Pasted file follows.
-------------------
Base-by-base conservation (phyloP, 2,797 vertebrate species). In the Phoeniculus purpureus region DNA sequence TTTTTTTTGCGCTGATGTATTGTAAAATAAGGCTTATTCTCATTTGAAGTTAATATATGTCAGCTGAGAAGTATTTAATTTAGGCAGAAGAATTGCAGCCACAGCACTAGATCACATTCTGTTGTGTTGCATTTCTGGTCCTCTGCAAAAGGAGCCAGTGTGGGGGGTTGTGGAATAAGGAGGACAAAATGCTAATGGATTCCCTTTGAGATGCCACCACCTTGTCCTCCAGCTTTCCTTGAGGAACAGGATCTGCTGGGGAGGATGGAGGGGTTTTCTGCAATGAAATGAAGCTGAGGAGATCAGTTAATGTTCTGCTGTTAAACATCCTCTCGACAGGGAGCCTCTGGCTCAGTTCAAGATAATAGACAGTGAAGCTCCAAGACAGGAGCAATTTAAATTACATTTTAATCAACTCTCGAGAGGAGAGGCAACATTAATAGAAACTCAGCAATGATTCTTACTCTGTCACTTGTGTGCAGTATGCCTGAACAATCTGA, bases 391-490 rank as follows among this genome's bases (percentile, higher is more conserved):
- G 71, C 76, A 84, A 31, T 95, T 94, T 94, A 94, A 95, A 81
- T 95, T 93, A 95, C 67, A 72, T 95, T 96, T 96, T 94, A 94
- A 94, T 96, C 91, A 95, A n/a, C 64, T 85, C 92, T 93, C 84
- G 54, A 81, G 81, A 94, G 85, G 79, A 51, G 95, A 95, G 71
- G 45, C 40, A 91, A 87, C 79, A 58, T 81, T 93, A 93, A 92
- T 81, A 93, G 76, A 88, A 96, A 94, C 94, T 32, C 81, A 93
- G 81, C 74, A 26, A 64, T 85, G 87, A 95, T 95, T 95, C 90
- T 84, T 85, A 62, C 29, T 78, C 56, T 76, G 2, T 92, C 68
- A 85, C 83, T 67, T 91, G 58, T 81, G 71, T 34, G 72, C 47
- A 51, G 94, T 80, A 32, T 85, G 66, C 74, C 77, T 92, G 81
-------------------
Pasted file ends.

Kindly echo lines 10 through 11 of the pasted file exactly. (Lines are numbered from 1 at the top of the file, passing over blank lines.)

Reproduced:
- A 85, C 83, T 67, T 91, G 58, T 81, G 71, T 34, G 72, C 47
- A 51, G 94, T 80, A 32, T 85, G 66, C 74, C 77, T 92, G 81